Herbalife Ltd. on Monday pointed triumphantly to a New York Times article that provided evidence the company’s leading critic was launching a smear campaign against the L.A. nutritional supplements company for his own advantage.

The Times report offers evidence that hedge fund manager Bill Ackman was engaging in market manipulation as it backed a letter-writing campaign urging securities regulators and state attorneys general to investigate the company. The Times presented evidenced the letters had been manufactured.

"For the past 15 months, Bill Ackman has executed an unfounded, relentless and fraudulent public attack on Herbalife’s business model, blasting Herbalife to any media outlet or hedge fund audience willing to listen,” the company said in a statement Monday. "Ackman’s unprecedented campaign to destroy Herbalife has now been exposed for what it is: a cynical, self-serving attempt to manipulate the market by buying his way into an investigation to cover his own reckless $1 billion dollar bet."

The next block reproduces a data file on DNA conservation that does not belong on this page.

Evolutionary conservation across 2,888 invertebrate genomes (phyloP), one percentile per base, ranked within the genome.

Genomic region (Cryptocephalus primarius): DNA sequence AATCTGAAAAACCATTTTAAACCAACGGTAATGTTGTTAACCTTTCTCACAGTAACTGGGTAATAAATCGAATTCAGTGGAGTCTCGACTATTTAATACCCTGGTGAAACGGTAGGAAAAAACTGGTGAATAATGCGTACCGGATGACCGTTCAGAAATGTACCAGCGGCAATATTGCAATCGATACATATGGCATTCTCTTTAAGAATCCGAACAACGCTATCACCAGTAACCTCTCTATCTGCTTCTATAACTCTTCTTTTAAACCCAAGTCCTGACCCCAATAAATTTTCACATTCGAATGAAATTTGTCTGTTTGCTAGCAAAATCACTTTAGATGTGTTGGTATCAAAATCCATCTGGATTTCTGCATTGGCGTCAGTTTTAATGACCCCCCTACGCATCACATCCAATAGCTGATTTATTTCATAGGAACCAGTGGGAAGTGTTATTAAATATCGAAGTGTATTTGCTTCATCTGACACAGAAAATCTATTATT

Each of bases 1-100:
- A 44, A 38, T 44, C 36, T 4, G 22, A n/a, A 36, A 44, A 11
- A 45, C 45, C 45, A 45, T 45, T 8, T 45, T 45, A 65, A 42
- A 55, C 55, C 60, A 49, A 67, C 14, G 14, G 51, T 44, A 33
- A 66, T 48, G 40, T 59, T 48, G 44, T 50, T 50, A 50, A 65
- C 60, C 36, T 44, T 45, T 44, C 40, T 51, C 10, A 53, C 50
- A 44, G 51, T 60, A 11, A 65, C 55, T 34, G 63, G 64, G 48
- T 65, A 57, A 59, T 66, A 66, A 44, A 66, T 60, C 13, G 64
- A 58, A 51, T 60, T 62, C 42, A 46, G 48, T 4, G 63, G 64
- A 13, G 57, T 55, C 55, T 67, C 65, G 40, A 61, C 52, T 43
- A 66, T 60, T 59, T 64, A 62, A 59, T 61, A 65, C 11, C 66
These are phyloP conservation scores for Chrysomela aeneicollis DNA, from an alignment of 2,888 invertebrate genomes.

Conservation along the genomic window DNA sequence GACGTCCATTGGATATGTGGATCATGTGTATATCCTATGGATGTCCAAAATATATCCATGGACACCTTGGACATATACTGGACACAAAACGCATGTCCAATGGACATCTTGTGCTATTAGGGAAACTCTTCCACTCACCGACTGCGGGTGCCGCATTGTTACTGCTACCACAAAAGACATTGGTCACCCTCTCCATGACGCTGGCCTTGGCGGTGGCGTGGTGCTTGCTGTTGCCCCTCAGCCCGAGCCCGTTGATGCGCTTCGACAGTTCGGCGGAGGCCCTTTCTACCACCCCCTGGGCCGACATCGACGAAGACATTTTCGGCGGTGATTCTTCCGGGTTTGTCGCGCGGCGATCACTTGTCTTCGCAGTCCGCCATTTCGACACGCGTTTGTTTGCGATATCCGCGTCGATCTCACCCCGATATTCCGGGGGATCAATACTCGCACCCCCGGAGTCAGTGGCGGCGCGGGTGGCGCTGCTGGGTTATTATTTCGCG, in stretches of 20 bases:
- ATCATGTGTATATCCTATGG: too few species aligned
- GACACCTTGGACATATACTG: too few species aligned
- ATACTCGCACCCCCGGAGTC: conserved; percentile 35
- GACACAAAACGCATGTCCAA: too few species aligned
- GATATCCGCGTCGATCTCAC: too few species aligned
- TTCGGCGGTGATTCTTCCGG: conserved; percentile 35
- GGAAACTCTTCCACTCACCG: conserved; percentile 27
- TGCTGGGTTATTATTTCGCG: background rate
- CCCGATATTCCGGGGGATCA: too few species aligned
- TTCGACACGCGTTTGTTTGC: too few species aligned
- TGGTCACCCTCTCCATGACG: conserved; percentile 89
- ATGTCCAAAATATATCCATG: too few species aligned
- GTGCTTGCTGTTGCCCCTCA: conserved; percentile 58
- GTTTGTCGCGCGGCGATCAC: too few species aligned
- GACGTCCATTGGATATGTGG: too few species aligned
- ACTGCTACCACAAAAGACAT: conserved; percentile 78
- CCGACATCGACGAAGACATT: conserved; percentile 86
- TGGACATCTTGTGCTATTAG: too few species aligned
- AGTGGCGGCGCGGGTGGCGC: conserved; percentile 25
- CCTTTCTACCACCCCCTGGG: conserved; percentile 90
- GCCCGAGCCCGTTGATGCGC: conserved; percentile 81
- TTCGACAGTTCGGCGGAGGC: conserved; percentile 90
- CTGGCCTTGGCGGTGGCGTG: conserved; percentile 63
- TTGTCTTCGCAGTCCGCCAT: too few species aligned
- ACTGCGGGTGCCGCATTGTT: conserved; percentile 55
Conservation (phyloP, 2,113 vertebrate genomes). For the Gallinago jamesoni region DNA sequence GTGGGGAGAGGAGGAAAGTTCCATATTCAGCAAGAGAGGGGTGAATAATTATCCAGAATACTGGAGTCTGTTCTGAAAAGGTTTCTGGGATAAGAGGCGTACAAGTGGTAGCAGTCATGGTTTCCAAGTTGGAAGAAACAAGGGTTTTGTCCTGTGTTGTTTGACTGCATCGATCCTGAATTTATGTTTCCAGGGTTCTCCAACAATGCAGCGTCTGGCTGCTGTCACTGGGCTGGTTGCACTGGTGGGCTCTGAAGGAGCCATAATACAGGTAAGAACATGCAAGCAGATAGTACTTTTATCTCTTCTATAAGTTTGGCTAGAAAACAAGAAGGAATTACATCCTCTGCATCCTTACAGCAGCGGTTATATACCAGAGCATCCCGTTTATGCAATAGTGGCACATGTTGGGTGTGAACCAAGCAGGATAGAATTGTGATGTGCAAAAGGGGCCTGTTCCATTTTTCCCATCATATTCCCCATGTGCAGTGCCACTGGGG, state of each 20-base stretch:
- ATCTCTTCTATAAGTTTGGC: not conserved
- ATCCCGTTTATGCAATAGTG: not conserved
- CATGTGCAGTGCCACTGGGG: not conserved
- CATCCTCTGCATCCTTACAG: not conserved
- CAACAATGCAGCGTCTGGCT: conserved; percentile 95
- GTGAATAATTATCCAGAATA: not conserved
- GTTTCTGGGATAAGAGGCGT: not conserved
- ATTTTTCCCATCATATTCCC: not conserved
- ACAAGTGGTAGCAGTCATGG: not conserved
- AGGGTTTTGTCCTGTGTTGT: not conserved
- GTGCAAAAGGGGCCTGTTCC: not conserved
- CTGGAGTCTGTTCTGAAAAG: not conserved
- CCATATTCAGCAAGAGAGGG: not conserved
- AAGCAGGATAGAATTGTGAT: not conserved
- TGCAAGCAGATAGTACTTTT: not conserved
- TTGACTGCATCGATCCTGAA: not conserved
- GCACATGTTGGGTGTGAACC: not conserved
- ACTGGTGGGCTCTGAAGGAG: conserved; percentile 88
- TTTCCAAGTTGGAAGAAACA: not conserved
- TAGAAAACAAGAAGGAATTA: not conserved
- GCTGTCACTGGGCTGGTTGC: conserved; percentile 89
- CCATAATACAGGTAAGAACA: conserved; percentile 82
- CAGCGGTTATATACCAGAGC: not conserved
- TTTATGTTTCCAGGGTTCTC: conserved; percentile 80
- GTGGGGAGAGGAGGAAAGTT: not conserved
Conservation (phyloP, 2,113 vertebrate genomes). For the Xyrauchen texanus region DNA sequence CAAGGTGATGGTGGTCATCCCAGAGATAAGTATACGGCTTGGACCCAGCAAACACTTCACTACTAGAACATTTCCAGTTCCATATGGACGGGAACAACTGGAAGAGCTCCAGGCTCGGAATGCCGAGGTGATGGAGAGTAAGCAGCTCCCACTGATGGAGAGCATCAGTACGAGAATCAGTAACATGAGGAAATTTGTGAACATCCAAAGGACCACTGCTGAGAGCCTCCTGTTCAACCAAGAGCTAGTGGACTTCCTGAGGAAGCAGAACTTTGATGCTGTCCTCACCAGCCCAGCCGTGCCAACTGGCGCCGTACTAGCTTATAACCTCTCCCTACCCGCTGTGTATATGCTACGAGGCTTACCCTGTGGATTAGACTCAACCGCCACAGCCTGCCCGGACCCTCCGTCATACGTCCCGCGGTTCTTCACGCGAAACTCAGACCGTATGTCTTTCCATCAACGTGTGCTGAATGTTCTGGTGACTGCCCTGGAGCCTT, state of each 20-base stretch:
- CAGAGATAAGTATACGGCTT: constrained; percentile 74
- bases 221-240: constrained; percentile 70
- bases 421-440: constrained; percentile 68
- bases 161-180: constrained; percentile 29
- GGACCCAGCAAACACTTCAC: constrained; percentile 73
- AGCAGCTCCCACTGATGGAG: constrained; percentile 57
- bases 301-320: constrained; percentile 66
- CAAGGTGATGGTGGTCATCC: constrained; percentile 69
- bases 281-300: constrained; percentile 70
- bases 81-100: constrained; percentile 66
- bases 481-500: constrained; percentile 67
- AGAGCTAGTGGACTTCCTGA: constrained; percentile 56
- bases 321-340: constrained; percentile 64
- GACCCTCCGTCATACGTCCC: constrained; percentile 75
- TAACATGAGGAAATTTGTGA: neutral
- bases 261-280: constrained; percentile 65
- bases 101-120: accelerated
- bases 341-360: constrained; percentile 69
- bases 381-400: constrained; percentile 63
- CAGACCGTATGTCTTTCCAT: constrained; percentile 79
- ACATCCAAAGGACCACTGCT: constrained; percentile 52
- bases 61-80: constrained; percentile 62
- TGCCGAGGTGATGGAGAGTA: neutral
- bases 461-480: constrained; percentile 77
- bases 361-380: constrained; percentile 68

Ackman in turn, announced he will make a presentation Tuesday showing that Herbalife violated Chinese laws regulating direct selling and multilevel marketing, based on company documents he says were obtained from a former employee. Herbalife traditionally has used independent distributors to market its products, but in China was forced to set up retail storefronts where workers were considered employees.

The battle began in December 2012 when Ackman announced that his firm, Pershing Square Capital Management, had shorted more than 20 million of Herbalife’s shares in the company, because he was convinced the company operates as an illegal pyramid scheme and would eventually fail if regulators took action against it. The company's shares slumped for several months, but have since recovered with support from other investors.

Herbalife shares on Monday closed up $1.42, or 2 percent, to $66.16 on the New York Stock Exchange.


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